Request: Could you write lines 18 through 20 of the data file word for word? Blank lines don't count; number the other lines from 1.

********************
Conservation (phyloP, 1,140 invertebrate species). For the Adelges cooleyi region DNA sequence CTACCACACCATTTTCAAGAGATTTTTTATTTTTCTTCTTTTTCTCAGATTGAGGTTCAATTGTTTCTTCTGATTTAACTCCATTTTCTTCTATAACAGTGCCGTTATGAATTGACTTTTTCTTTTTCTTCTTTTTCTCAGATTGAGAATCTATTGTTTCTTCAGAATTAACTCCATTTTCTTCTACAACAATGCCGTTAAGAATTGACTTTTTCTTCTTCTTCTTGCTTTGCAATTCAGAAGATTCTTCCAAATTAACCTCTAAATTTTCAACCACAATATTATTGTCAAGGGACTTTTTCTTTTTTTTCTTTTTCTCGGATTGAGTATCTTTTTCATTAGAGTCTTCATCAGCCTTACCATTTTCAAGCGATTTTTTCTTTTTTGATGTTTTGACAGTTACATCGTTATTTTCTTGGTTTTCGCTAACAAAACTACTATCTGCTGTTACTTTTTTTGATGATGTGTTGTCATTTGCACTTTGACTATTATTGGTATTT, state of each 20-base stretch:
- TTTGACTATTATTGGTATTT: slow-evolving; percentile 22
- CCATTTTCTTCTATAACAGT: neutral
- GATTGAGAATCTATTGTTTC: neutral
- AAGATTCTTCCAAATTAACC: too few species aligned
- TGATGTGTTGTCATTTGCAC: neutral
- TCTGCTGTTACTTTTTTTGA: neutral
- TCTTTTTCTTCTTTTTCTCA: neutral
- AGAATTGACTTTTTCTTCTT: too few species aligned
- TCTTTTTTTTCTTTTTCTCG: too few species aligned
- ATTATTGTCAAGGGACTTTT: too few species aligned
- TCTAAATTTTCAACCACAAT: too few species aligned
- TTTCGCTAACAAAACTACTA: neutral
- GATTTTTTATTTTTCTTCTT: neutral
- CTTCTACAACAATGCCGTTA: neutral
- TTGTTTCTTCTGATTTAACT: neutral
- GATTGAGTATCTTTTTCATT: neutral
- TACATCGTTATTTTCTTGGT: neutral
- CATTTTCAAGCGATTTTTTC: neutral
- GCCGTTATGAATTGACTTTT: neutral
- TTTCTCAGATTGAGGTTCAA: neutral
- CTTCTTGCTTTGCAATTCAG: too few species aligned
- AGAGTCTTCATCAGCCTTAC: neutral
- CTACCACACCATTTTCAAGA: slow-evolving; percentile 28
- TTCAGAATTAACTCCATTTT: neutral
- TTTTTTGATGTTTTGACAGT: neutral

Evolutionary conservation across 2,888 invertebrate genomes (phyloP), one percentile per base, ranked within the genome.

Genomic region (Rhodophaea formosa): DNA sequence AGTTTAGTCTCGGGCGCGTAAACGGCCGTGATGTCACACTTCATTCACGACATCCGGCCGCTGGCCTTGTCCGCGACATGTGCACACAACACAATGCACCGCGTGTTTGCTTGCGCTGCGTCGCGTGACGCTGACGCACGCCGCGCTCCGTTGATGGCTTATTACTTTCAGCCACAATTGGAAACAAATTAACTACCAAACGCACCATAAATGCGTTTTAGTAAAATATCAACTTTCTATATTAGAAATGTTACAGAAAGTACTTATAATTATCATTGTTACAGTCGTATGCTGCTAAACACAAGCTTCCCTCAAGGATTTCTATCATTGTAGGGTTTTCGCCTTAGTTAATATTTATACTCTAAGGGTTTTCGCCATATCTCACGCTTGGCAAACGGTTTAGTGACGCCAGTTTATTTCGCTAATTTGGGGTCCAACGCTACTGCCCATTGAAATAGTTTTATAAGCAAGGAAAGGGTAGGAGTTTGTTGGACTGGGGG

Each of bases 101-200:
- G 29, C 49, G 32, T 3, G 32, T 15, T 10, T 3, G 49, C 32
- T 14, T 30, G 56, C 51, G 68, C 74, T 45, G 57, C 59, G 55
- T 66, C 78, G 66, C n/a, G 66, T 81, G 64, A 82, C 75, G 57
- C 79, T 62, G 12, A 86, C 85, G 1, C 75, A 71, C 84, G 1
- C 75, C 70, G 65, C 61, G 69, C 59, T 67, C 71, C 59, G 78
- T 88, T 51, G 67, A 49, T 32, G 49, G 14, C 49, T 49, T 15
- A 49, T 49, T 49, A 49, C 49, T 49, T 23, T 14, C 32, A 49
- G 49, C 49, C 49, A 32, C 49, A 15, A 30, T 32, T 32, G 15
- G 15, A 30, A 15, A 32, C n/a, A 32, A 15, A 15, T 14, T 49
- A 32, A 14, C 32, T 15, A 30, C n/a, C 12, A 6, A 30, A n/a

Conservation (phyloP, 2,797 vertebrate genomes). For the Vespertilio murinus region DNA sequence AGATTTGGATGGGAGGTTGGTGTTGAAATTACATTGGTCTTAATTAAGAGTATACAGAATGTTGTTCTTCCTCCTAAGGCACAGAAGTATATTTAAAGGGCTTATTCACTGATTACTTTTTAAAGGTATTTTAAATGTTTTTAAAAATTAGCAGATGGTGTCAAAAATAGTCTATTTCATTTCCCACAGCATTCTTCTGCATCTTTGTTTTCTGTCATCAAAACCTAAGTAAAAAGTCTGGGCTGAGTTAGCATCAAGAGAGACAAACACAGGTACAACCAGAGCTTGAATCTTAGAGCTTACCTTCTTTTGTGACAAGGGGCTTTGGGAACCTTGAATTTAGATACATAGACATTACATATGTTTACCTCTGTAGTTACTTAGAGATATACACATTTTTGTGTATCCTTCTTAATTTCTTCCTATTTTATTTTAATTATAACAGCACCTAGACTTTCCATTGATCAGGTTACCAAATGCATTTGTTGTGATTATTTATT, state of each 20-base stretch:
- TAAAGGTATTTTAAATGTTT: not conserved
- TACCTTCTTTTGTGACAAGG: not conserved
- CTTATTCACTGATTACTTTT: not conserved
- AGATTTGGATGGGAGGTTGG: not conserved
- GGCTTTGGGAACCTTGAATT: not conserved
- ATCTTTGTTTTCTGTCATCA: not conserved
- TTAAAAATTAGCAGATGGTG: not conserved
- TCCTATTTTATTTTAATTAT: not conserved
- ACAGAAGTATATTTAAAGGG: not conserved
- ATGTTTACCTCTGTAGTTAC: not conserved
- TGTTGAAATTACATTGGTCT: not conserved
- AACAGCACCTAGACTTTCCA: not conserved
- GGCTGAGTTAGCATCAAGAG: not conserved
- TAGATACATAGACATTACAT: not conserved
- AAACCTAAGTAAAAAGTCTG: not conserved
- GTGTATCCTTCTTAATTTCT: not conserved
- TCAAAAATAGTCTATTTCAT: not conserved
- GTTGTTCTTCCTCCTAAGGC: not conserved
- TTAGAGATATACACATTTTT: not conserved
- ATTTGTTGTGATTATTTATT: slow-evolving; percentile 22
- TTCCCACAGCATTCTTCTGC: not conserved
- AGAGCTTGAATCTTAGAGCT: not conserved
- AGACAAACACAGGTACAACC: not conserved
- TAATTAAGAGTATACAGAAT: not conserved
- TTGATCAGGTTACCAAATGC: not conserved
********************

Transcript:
- TACATCGTTATTTTCTTGGT: neutral
- CATTTTCAAGCGATTTTTTC: neutral
- GCCGTTATGAATTGACTTTT: neutral